Once you have reached the village, the route follows a quiet road with stunning views into the Esk Valley all the way to Egton, located within the North York Moors National Park. The downhill to the nearby village called Egton Bridge is great fun, and the village is home to Egton railway station. The route continues on the road. Where it crosses the River Esk, the biggest climb of the route starts and takes you right into the fascinating landscape of the North York Moors. Almost at the top of the climb, you pass the ‘Lone Tree’ on Egton Moor - a stunning landmark and a brilliant sunset location.
On a clear day, the straight road over Murk Mire will give you 360-degree views over the North York Moors. Take care when crossing a Ford before you pass the start of Wade's Causeway or Wheeldale Roman Road (please do not cycle on this ancient monument). The causeway's visible section on Wheeldale Moor shows the remains of a continuous surface metalled with closely fitted sandstone slabs with flat upper surfaces. The linear monument on Wheeldale Moor was first recorded as ‘Wade’s Causeway – a Roman Way’ on a map of 1720. It then features in most antiquarian accounts of the area as part of a Roman road, traced for various distances along a route from Amotherby, near Malton, south towards the coast north of Whitby. More recent work, however, has suggested that it could be medieval or not a road at all but a much modified Neolithic or early Bronze Age boundary feature.
Shortly after the Roman Road, the route continues on a wide gravel track on the medieval Brown Hove Road into Cropton Forest, passing the Mauley Cross. The Cross is named after the de Mauley family of Mulgrave Castle, who were notorious poachers, and it is presumed that the cross marks their boundary of grazing rights. The route continues on a network of gravel tracks through the forest on what used to be a Forest Drive for cars. At Yorfalls Wood, the route joins the Moor to Sea Cycle Network, which connects Scarborough, Whitby, Dalby Forest, Pickering and Great Ayton in a series of moorland, forest and coastal loops. You continue to follow a gravel road alongside the railway line at Newton Dale, and if you are lucky, you can spot a steam train on the North Yorkshire Moors Railway while you descend to Levisham Station.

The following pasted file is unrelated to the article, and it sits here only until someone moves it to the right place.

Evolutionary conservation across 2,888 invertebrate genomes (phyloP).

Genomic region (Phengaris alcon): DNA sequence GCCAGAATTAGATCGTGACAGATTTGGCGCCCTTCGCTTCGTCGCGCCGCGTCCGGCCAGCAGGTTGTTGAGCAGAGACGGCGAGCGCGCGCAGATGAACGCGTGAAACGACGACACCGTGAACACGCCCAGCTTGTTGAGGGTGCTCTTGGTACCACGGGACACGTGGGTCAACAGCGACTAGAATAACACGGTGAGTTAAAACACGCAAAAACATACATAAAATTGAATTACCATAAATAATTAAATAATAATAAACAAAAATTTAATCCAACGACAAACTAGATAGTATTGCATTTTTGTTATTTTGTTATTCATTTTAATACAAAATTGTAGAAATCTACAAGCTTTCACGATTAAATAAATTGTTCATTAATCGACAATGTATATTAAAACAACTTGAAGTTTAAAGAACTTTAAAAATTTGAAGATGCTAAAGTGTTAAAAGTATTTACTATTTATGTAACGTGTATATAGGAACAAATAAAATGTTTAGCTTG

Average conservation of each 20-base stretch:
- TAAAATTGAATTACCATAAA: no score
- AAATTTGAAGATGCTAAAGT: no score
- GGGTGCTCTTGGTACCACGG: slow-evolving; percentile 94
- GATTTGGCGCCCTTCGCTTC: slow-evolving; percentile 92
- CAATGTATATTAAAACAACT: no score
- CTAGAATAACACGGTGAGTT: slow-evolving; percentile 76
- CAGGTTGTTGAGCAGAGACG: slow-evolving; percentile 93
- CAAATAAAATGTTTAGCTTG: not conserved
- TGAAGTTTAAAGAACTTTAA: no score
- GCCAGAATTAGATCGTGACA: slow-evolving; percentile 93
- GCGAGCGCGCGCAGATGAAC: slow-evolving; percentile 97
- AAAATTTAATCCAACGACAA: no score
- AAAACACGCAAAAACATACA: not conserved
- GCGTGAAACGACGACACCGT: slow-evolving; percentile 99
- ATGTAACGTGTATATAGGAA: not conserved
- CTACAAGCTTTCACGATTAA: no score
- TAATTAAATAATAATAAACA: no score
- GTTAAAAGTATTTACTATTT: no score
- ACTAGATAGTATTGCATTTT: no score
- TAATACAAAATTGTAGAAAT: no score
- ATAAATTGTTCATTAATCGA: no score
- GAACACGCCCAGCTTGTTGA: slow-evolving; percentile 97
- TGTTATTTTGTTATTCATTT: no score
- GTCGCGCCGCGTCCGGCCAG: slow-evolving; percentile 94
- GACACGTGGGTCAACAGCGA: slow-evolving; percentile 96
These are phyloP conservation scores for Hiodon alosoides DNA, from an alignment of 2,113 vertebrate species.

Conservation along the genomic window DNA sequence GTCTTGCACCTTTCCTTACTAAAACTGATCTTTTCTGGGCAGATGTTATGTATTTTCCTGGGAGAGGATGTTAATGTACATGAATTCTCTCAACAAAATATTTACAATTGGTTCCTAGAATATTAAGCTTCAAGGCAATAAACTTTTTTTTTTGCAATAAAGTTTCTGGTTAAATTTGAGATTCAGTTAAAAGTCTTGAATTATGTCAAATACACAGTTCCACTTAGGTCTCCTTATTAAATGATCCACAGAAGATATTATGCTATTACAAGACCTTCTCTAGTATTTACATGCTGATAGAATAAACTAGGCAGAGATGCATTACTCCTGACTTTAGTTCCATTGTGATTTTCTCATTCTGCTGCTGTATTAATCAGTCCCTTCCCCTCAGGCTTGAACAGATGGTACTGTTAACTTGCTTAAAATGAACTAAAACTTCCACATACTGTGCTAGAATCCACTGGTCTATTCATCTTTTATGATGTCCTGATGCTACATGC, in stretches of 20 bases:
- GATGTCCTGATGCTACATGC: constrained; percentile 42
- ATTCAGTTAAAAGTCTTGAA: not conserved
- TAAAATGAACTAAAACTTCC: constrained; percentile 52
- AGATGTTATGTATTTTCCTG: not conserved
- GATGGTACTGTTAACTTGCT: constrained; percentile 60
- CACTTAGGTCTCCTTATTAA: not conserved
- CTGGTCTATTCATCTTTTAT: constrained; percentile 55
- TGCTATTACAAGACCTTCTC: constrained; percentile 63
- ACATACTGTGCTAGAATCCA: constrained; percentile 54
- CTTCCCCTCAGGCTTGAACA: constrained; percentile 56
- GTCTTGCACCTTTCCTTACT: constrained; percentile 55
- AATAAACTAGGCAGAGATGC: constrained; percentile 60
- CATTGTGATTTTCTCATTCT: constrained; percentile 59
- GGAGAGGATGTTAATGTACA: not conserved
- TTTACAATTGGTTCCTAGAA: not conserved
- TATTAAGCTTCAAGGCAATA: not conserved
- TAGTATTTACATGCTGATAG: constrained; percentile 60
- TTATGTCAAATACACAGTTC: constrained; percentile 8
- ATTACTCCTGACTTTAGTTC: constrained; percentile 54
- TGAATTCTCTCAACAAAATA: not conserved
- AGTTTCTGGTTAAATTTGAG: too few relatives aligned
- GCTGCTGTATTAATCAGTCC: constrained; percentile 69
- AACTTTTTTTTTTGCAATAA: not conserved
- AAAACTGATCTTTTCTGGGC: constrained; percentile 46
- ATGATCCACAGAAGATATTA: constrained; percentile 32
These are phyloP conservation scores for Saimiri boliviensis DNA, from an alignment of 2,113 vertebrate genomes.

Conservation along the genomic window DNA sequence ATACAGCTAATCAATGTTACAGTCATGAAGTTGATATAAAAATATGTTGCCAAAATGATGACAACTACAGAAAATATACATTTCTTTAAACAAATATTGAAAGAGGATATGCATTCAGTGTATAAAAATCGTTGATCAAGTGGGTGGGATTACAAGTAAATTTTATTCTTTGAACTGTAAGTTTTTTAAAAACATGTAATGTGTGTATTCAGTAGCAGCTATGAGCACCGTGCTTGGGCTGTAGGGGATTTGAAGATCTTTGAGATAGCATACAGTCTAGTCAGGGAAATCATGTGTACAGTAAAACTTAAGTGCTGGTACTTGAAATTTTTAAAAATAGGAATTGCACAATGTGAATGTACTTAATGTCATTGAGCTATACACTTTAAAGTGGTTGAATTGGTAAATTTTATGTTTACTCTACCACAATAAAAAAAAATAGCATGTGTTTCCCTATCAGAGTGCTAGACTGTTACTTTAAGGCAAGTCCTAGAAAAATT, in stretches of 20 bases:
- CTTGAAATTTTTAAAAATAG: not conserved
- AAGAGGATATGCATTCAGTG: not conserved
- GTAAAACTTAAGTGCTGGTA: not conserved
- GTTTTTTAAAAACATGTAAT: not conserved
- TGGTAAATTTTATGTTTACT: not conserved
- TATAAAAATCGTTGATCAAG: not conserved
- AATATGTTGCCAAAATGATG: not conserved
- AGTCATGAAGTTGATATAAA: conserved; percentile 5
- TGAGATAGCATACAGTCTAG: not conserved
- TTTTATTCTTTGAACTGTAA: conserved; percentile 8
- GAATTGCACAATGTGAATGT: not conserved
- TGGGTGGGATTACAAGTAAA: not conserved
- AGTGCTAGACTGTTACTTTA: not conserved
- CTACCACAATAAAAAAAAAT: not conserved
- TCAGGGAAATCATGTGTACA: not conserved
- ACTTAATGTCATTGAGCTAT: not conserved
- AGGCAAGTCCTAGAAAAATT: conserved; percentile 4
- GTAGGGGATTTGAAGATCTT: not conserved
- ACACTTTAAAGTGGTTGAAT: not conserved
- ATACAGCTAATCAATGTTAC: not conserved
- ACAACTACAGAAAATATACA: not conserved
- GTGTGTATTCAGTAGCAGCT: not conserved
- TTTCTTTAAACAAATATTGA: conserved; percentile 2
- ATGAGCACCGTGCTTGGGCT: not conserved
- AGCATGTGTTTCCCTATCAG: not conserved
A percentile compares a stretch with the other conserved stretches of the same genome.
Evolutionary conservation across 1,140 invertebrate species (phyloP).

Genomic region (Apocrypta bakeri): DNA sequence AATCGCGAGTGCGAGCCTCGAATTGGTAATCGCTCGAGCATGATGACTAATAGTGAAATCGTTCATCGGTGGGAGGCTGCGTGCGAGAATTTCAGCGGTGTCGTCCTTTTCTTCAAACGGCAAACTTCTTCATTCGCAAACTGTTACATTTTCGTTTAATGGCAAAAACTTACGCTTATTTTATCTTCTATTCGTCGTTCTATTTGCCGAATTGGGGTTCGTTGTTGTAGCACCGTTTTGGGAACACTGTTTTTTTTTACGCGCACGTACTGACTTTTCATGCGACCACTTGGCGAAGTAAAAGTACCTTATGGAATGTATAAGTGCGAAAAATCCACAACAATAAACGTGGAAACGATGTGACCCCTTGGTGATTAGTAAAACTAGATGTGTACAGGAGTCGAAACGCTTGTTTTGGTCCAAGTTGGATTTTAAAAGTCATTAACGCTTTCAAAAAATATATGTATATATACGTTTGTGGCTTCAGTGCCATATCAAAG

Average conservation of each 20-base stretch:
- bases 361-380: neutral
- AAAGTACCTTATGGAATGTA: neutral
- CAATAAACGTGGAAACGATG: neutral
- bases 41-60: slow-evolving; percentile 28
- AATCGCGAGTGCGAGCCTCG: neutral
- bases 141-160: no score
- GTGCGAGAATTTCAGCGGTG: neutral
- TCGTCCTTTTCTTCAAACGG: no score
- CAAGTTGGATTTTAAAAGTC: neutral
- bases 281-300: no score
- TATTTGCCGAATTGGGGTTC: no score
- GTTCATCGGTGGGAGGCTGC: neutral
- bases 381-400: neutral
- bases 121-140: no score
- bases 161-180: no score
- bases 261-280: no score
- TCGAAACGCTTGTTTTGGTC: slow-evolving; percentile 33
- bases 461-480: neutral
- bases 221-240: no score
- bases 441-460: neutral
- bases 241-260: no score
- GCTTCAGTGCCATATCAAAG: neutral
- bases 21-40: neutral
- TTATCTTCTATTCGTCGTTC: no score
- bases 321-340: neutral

From here, the route rejoins the road, and another steep climb takes you onto Levisham Moor, which offers open-access land (for walkers) with amazing views. While not on the route, you can make a detour on bridleways to the Hole of Horcum, a once narrow valley which widened and deepened into an enormous cauldron. The moor is also home to a herd of Highland cattle, at times it feels like you are in the middle of the Scottish Highlands here.
Levisham is a small village with a pub and a population of less than 100. The village was used as a filming location for ‘Mission: Impossible – Dead Reckoning Part One’ in 2021. The route continues on the road to nearby Lockton, which offers hostel accommodation and a tea room and is a good overnight stop if you cycle the route in two days.
Continue on the signposted Moor to Sea route from here; crossing the A169 before a nice descent on a bridleway takes you to Dalby Forest Visitors Centre, a good place to stop for food. Dalby Forest Cycle Hub is just a short detour from the visitor centre. Dalby Forest is packed with loads of trails for gravel and mountain bikes and is maintained by Forestry England. Along with Langdale Forest and Cropton Forest, it forms part of the North Riding Forest Park.
The route continues on gravel tracks through the forest, leaving the Moor to Sea route at Red Dike to continue to Broad Head Farm. From here, the route climbs on gravel tracks to a road for a short section before rejoining the Moor to Sea route over Troutsdale Brow. This is one of the nicest sections of the route, with wide gravel tracks and splendid views of Wykeham Forest. You rejoin a tarmac road into the Wrench Green. From here, the route continues to Raincliffe Woods and through the beautiful Forge Valley into East Ayton.
Take care on the B1261 from East Ayton to Cayton. This road can be busy at times. In Cayton, you rejoin Sustrans Route 1 (Eurovelo 12) to Folkton before a climb takes you into the Yorkshire Wolds and Hunmanby. The village is home to Yorkshire's first whisky distillery, which opened in 2017. From here, the route descends towards Royal Oak, and after a short section on the busy A165, it goes to the coast at Filey.